The jungle withered before them. The trees rotted and fell into themselves. What birds had followed them fell silent. The wetness in the air remained, though the earth was dry and hard beneath their feet. The air tasted of salt, like tears. Through the jungle, dead things walked. They neared the Forsaken.
The princess turned to her warriors. If any of you wish to leave, she said, this might be the only chance you'll have. Please go. You don't have to fight.
No warrior stirred.
She nodded. Then follow me, she said. Some among them would die. Sorrow and guilt pressed on her, but gladness lifted her. It was wrong to be happy, but she did not want to face this alone.
Night came. A deeper shadow came over the jungle. In the dark, something twisted and something sighed and something whispered her name.
He's here, she said.
A tree groaned, then split, and the Forsaken was among them. Its face, she couldn't make out. If it had been the stranger once, she couldn't tell. Strange lights enveloped it, dark lights now blue, now red, now a longing green.
I'm sorry, cried one of her warriors. He had looked into the Forsaken's face. I'm sorry, he said, I didn't mean to leave you--
Then he died, gouged through the heart.
Another two fell in the shadows, in the night, crying out as the Forsaken cut them down. Their voices lingered, even as they were silent. I'm sorry, I'm sorry, please forgive me, it was my fault, I love you, I'm sorry.
The princess struck at it, as her warriors regrouped and readied their arms. The Forsaken turned. Sorrow filled her, deep as an ocean. Tears dripped down her face, mirroring the lights that fell like rain from the Forsaken's shifting mask. Now she faced her mother, now her aunt, now the Mourning King.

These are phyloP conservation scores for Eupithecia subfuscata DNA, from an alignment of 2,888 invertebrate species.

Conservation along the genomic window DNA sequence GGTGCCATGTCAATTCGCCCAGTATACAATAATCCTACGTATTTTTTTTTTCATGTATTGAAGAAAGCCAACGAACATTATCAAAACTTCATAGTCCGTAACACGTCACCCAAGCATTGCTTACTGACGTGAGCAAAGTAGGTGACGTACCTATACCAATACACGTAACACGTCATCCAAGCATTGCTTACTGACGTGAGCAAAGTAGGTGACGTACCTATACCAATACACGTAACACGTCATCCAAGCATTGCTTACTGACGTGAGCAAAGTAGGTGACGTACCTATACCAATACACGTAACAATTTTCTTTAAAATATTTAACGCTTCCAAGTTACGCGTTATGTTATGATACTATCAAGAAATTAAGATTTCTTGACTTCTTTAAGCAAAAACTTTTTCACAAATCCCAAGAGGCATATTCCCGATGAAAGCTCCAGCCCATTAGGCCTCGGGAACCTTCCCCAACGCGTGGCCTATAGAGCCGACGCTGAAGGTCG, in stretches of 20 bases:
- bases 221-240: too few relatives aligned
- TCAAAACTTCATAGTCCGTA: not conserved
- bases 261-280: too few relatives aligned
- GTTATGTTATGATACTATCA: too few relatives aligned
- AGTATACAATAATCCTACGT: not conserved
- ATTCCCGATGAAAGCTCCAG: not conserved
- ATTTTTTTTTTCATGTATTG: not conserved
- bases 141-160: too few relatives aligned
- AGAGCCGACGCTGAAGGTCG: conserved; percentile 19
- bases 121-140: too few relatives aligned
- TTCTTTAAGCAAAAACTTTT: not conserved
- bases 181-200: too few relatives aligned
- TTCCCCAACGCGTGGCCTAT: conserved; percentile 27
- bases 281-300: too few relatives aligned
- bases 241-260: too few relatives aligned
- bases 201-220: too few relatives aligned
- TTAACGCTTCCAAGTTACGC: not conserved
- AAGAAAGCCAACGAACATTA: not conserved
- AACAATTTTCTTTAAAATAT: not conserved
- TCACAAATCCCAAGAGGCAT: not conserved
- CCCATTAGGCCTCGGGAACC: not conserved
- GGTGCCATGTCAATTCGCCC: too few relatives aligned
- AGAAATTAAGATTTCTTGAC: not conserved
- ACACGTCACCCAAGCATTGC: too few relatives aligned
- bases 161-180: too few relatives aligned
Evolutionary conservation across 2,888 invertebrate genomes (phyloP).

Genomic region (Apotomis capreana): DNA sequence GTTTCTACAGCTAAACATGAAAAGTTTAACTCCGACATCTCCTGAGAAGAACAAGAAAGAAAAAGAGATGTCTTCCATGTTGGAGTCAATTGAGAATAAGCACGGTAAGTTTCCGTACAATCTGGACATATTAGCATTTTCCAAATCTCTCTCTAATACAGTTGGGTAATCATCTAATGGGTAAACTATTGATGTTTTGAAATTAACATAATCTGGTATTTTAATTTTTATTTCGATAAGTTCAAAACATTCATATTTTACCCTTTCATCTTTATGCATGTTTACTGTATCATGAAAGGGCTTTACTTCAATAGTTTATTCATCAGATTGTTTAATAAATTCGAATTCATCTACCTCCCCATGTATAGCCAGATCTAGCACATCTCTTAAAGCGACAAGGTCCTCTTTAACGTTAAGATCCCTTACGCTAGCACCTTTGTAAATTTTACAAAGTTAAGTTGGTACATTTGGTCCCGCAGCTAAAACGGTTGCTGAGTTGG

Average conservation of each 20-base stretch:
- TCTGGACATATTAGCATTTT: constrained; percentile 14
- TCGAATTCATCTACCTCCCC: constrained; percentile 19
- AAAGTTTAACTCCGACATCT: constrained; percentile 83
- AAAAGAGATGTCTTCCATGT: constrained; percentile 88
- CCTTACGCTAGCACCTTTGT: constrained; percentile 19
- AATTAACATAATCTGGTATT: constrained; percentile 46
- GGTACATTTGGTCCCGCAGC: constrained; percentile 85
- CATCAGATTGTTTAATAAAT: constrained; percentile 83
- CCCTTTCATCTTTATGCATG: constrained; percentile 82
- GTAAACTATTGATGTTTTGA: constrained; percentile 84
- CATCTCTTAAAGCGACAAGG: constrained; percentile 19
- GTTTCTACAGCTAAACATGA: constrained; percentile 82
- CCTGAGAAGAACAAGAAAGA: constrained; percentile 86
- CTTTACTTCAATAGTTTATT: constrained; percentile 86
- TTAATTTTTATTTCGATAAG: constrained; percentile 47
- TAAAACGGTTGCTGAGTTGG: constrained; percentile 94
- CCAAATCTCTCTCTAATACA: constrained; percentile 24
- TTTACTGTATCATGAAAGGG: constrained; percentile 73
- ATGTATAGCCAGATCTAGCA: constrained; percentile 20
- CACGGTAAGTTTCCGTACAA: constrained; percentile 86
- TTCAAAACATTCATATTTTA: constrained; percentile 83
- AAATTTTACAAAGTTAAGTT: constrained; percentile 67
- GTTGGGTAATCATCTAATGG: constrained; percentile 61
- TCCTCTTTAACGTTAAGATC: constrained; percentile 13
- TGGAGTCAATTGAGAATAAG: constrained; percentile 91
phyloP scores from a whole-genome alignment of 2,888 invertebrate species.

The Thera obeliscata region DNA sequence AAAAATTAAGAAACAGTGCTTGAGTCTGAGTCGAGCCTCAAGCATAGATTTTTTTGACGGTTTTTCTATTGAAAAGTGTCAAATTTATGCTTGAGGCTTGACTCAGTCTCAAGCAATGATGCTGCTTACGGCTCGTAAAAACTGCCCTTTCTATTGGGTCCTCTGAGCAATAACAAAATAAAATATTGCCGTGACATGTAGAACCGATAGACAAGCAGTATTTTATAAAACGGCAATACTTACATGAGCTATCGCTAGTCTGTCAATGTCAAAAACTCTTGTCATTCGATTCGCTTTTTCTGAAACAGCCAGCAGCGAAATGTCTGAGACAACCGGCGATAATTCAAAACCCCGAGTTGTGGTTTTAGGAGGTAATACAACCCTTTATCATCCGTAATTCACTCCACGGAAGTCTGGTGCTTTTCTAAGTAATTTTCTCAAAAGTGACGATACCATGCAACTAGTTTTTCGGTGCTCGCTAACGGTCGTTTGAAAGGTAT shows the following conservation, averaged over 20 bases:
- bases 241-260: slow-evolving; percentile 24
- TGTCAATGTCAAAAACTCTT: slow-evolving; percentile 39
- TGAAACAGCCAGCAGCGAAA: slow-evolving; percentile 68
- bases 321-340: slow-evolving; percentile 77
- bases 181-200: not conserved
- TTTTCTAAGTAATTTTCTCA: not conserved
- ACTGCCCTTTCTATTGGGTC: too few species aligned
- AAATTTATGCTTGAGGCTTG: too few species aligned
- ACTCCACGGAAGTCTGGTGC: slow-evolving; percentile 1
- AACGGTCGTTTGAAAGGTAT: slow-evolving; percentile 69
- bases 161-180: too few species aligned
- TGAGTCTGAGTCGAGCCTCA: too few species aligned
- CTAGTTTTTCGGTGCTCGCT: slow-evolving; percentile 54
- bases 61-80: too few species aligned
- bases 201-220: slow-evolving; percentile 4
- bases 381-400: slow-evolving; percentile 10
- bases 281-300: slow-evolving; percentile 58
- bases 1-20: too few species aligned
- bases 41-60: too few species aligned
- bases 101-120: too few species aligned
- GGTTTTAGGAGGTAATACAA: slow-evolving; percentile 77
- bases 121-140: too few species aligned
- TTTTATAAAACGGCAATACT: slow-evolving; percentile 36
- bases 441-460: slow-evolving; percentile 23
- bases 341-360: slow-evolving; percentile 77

I'm sorry, she said.
The Forsaken reached for her. Now the stranger wept before her. He raised his hand high against her. His eyes shone red through his tears. Black tendrils surrounded her.
The princess drew on the light which pulsed within her and threw it wide as she would a net. The Forsaken screamed, caught. The light bubbled in her chest, then spilled out of her in an unending wave. Shadows trembled before it and were gone.
The Forsaken writhed in the relentless expanse of light. You did this, he screamed. You left me. You killed me.
The Forsaken was only a child after all, a child heavy with rage and with hate. She reached to touch him. The child lashed at her and screamed again.
I'm sorry, she said. She closed her eyes on the light, which flashed white through and from her.
The Forsaken burned in the light, riddled with it. You did this, it screamed. Then it was gone.
The light faded. The princess dropped to her knees, then to her hands. A man near to her shouted her name and said, Stay with me, you have to open your eyes.